Seven years ago, I wrote a post entitled Curate or Be Curated: Why Our Information Environment is Crucial to a Flourishing Democracy, Civil Society. I come back to it often, as it was a bit of a warning that, if we all outsource our news-reading and information-gathering to algorithms, then we’re in trouble.
I wrote that post at a time when Twitter was proposing to turn its previously “raw” feed into an algorithmically-curated one. It completely spoiled the social network for me, and my use of it has dwindled since 2014. It’s also had nefarious effects, amplifying hate and disinformation — as we’ve seen with countless examples around the world. Our democratic institutions are at stake.
Listening to the latest episode of It’s Not Just In Your Head, a podcast from two mental health professionals exploring how capitalism, I was fascinated by their most recent guest’s insights. Dr. Alfie Bown, a lecturer in Digital Media Culture and Technology at Royal Holloway in London, and author of a number of books, spoke eloquently about gamification in our everyday lives.
Gamification is the strategic attempt to enhance systems, services, organizations, and activities in order to create similar experiences to those experienced when playing games in order to motivate and engage users This is generally accomplished through the application of game-design elements and game principles (dynamics and mechanics) in non-game contexts. (Wikipedia)
What I found particularly interesting was Bown’s inclusion of social media in his tallying-up of everyone who plays “video games” around the world. As he points out, the feedback loops and rewards for certain types of behaviour on social networks certainly mesh with what we’d consider to be video game mechanics.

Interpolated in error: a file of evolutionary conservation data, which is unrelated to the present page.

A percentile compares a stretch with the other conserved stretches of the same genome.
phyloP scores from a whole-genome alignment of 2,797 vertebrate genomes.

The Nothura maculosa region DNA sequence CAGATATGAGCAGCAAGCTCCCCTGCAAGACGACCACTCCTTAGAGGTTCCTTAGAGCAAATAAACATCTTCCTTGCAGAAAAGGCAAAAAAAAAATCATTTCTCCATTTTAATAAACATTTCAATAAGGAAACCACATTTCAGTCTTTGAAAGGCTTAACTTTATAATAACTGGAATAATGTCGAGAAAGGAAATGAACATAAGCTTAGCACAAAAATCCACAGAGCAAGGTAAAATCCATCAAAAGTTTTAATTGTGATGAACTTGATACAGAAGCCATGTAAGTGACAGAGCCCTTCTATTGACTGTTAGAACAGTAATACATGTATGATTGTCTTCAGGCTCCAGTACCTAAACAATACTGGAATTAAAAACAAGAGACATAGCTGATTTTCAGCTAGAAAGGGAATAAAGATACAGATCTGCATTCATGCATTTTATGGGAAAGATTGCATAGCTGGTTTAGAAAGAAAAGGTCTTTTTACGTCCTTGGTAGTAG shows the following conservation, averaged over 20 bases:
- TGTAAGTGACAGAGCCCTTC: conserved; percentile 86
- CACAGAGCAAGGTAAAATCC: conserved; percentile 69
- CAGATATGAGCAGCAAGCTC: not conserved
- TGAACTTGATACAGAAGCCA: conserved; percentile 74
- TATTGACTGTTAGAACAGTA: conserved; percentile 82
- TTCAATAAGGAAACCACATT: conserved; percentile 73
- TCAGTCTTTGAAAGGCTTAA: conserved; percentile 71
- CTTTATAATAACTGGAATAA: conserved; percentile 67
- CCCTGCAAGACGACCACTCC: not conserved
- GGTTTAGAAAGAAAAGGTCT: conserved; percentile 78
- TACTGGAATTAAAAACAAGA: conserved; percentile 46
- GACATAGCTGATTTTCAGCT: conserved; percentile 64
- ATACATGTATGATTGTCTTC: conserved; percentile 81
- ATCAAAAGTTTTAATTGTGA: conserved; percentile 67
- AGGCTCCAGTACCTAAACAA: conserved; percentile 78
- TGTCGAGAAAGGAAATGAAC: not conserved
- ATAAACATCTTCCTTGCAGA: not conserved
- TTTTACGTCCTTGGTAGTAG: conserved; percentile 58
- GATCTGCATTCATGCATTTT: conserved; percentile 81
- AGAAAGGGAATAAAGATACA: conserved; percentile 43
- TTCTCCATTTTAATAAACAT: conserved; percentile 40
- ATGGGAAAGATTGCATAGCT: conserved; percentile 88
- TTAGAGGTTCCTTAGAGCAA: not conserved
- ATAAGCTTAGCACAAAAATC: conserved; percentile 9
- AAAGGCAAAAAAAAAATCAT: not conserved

I’m a gamer, and have been most of my 41 years on this earth. The games I see my kids playing, though, are quite different to the ones I used to play at their age. There’s a very positive angle to this, as they’re a lot more positive and social than many of the ones I played when I was younger. But there’s downsides as well, and that’s what I want to talk about here.
As an example, I’ve played the FIFA football (soccer) game series ever since the very first one came out over 25 years ago. Over the last few iterations, instead of just being a particular team and playing against another player or the computer, it’s possible to create your own ‘Ultimate Team’. Having experimented with this again recently, I was shocked at how little time I ended up actually playing a football game, and how much time I was spending ‘grinding’ — i.e. doing things to unlock or upgrade things.
As Dr. Alfie Bown pointed out in the podcast episode, everything is gamified these days, from work to dating to shopping. It’s like everyone’s competing in a slightly-different ARG. So this post is a marker and a reminder for me that I can choose to gamify my own life, or have it gamified for me.